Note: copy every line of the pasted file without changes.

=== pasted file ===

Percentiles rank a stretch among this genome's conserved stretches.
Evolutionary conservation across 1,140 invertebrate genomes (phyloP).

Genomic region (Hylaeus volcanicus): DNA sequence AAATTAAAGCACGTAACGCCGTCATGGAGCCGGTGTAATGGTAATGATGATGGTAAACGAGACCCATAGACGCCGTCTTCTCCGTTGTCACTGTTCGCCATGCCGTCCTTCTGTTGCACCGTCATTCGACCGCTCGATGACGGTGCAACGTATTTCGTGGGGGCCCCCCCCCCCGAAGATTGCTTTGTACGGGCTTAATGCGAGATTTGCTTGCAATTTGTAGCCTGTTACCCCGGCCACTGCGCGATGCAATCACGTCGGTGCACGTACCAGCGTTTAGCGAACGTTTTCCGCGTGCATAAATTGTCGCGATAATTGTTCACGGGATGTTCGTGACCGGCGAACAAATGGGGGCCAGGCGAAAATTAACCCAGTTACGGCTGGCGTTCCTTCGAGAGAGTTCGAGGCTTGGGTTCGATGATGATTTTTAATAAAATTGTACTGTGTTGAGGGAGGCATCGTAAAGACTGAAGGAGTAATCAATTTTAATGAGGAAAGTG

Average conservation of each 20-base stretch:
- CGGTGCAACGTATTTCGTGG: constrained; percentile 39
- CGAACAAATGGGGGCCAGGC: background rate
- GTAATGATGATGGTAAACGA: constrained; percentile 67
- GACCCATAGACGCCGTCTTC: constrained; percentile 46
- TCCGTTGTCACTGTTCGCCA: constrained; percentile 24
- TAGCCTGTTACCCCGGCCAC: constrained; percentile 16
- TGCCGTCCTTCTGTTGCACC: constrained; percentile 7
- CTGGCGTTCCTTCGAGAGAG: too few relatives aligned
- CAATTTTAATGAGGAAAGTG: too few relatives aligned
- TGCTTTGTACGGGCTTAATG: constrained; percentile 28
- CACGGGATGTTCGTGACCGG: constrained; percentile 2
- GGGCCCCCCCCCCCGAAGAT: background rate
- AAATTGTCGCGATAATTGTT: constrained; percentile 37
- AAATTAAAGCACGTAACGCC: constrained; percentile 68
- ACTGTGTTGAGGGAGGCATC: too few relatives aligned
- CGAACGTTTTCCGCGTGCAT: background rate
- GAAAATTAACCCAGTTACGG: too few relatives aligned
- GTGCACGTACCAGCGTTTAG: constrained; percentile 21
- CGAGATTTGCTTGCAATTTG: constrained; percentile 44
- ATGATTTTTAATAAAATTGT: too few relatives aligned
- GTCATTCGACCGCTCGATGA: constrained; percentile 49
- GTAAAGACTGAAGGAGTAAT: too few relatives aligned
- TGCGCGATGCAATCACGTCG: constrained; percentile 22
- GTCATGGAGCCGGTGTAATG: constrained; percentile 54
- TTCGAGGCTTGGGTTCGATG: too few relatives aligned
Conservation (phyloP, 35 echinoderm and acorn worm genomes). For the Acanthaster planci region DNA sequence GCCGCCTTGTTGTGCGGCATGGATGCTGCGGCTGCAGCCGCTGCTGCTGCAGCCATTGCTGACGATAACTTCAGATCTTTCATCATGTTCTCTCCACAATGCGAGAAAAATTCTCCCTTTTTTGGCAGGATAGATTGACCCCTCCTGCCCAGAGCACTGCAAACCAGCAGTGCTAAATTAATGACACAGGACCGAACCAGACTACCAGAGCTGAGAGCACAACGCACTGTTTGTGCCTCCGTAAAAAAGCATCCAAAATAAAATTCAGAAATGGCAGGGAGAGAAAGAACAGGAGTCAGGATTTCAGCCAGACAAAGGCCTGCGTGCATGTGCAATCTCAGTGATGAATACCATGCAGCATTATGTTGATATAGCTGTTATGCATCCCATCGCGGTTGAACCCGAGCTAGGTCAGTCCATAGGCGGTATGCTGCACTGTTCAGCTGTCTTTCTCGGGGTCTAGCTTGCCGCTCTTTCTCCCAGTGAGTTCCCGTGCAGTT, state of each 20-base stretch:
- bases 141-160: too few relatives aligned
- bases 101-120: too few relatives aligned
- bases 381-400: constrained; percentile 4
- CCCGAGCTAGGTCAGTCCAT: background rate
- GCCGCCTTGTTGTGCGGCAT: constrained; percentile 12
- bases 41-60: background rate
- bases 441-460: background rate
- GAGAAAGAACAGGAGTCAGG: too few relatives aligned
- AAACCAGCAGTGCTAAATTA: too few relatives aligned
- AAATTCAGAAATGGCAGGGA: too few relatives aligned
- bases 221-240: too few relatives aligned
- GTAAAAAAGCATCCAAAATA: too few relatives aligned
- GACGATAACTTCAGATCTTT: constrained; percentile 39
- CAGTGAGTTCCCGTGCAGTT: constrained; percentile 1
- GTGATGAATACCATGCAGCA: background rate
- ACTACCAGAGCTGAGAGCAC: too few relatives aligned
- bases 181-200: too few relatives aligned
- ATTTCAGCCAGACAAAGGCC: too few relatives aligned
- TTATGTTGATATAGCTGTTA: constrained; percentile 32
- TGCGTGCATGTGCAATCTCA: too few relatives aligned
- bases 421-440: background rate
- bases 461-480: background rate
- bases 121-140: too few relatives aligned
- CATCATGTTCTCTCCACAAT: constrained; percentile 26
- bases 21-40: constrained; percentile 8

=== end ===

Percentiles rank a stretch among this genome's conserved stretches.
Evolutionary conservation across 1,140 invertebrate genomes (phyloP).

Genomic region (Hylaeus volcanicus): DNA sequence AAATTAAAGCACGTAACGCCGTCATGGAGCCGGTGTAATGGTAATGATGATGGTAAACGAGACCCATAGACGCCGTCTTCTCCGTTGTCACTGTTCGCCATGCCGTCCTTCTGTTGCACCGTCATTCGACCGCTCGATGACGGTGCAACGTATTTCGTGGGGGCCCCCCCCCCCGAAGATTGCTTTGTACGGGCTTAATGCGAGATTTGCTTGCAATTTGTAGCCTGTTACCCCGGCCACTGCGCGATGCAATCACGTCGGTGCACGTACCAGCGTTTAGCGAACGTTTTCCGCGTGCATAAATTGTCGCGATAATTGTTCACGGGATGTTCGTGACCGGCGAACAAATGGGGGCCAGGCGAAAATTAACCCAGTTACGGCTGGCGTTCCTTCGAGAGAGTTCGAGGCTTGGGTTCGATGATGATTTTTAATAAAATTGTACTGTGTTGAGGGAGGCATCGTAAAGACTGAAGGAGTAATCAATTTTAATGAGGAAAGTG

Average conservation of each 20-base stretch:
- CGGTGCAACGTATTTCGTGG: constrained; percentile 39
- CGAACAAATGGGGGCCAGGC: background rate
- GTAATGATGATGGTAAACGA: constrained; percentile 67
- GACCCATAGACGCCGTCTTC: constrained; percentile 46
- TCCGTTGTCACTGTTCGCCA: constrained; percentile 24
- TAGCCTGTTACCCCGGCCAC: constrained; percentile 16
- TGCCGTCCTTCTGTTGCACC: constrained; percentile 7
- CTGGCGTTCCTTCGAGAGAG: too few relatives aligned
- CAATTTTAATGAGGAAAGTG: too few relatives aligned
- TGCTTTGTACGGGCTTAATG: constrained; percentile 28
- CACGGGATGTTCGTGACCGG: constrained; percentile 2
- GGGCCCCCCCCCCCGAAGAT: background rate
- AAATTGTCGCGATAATTGTT: constrained; percentile 37
- AAATTAAAGCACGTAACGCC: constrained; percentile 68
- ACTGTGTTGAGGGAGGCATC: too few relatives aligned
- CGAACGTTTTCCGCGTGCAT: background rate
- GAAAATTAACCCAGTTACGG: too few relatives aligned
- GTGCACGTACCAGCGTTTAG: constrained; percentile 21
- CGAGATTTGCTTGCAATTTG: constrained; percentile 44
- ATGATTTTTAATAAAATTGT: too few relatives aligned
- GTCATTCGACCGCTCGATGA: constrained; percentile 49
- GTAAAGACTGAAGGAGTAAT: too few relatives aligned
- TGCGCGATGCAATCACGTCG: constrained; percentile 22
- GTCATGGAGCCGGTGTAATG: constrained; percentile 54
- TTCGAGGCTTGGGTTCGATG: too few relatives aligned
Conservation (phyloP, 35 echinoderm and acorn worm genomes). For the Acanthaster planci region DNA sequence GCCGCCTTGTTGTGCGGCATGGATGCTGCGGCTGCAGCCGCTGCTGCTGCAGCCATTGCTGACGATAACTTCAGATCTTTCATCATGTTCTCTCCACAATGCGAGAAAAATTCTCCCTTTTTTGGCAGGATAGATTGACCCCTCCTGCCCAGAGCACTGCAAACCAGCAGTGCTAAATTAATGACACAGGACCGAACCAGACTACCAGAGCTGAGAGCACAACGCACTGTTTGTGCCTCCGTAAAAAAGCATCCAAAATAAAATTCAGAAATGGCAGGGAGAGAAAGAACAGGAGTCAGGATTTCAGCCAGACAAAGGCCTGCGTGCATGTGCAATCTCAGTGATGAATACCATGCAGCATTATGTTGATATAGCTGTTATGCATCCCATCGCGGTTGAACCCGAGCTAGGTCAGTCCATAGGCGGTATGCTGCACTGTTCAGCTGTCTTTCTCGGGGTCTAGCTTGCCGCTCTTTCTCCCAGTGAGTTCCCGTGCAGTT, state of each 20-base stretch:
- bases 141-160: too few relatives aligned
- bases 101-120: too few relatives aligned
- bases 381-400: constrained; percentile 4
- CCCGAGCTAGGTCAGTCCAT: background rate
- GCCGCCTTGTTGTGCGGCAT: constrained; percentile 12
- bases 41-60: background rate
- bases 441-460: background rate
- GAGAAAGAACAGGAGTCAGG: too few relatives aligned
- AAACCAGCAGTGCTAAATTA: too few relatives aligned
- AAATTCAGAAATGGCAGGGA: too few relatives aligned
- bases 221-240: too few relatives aligned
- GTAAAAAAGCATCCAAAATA: too few relatives aligned
- GACGATAACTTCAGATCTTT: constrained; percentile 39
- CAGTGAGTTCCCGTGCAGTT: constrained; percentile 1
- GTGATGAATACCATGCAGCA: background rate
- ACTACCAGAGCTGAGAGCAC: too few relatives aligned
- bases 181-200: too few relatives aligned
- ATTTCAGCCAGACAAAGGCC: too few relatives aligned
- TTATGTTGATATAGCTGTTA: constrained; percentile 32
- TGCGTGCATGTGCAATCTCA: too few relatives aligned
- bases 421-440: background rate
- bases 461-480: background rate
- bases 121-140: too few relatives aligned
- CATCATGTTCTCTCCACAAT: constrained; percentile 26
- bases 21-40: constrained; percentile 8